Effect of low-dose aspirin on angiotensin II pressor response in human pregnancy

Luis Sanchez-Ramos, Mary Jo O'Sullivan, Jose Garrido-Calderon

Research output: Contribution to journalArticlepeer-review

43 Scopus citations


Recent clinical studies have reported a significant reduction in the incidence of pregnancy-induced hypertension after the ingestion of low-dose aspirin. The effect of 80 mg of acetylsalicylic acid on vascular sensitivity to exogenous angiotensin II (Hypertensin, Ciba-Geigy Limited, Basel, Switzerland) was examined in 13 normotensive pregnant patients. The effective pressor dose before treatment (17.4 ± 2.2 ng/kg/min) (mean ± SE) was significantly less (p < 0.001) than that after treatment (35.1 ± 4.2 ng/kg/min). Low-dose aspirin therapy resulted in an enhancement of the pregnancy-acquired refractoriness to angiotensin II. It can be speculated that prostglandin synthetase inhibitors at a low dose may alter the thromboxane A2/prostacyclin ratio in favor of the latter.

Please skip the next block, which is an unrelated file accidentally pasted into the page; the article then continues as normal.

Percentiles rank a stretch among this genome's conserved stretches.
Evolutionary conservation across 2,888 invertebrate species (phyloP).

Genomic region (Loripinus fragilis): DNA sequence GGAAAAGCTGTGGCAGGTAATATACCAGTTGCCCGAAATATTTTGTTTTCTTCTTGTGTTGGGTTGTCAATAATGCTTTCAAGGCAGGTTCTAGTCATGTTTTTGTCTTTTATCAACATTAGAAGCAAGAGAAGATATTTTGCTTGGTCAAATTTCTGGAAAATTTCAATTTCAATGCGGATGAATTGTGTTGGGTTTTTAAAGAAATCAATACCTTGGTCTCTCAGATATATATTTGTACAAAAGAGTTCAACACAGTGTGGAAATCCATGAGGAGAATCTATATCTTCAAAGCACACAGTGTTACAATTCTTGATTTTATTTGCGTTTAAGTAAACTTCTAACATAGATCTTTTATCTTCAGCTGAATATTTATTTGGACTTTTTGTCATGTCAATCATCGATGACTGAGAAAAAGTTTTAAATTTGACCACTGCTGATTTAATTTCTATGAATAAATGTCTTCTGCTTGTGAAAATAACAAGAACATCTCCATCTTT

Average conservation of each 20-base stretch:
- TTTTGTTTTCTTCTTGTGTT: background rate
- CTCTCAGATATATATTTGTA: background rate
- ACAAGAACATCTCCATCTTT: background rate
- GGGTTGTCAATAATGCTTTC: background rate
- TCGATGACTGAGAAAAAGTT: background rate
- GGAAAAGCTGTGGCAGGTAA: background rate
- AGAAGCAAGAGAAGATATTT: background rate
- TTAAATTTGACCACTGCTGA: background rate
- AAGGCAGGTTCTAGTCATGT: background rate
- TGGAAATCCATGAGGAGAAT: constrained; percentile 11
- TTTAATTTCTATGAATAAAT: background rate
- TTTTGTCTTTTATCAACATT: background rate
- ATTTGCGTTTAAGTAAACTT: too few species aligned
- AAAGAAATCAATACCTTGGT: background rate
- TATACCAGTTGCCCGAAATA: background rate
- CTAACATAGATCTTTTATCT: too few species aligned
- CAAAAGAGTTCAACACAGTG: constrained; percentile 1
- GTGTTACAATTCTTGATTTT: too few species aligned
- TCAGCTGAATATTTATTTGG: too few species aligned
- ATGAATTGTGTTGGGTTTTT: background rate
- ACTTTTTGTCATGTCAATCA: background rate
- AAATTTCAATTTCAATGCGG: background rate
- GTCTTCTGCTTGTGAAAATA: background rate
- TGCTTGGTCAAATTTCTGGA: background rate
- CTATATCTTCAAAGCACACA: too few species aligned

Original languageEnglish (US)
Pages (from-to)193-194
Number of pages2
JournalAmerican journal of obstetrics and gynecology
Issue number1
StatePublished - Jan 1987


  • Angiotensin II sensitivity
  • aspirin
  • preeclampsia

ASJC Scopus subject areas

  • Medicine(all)
  • Obstetrics and Gynecology


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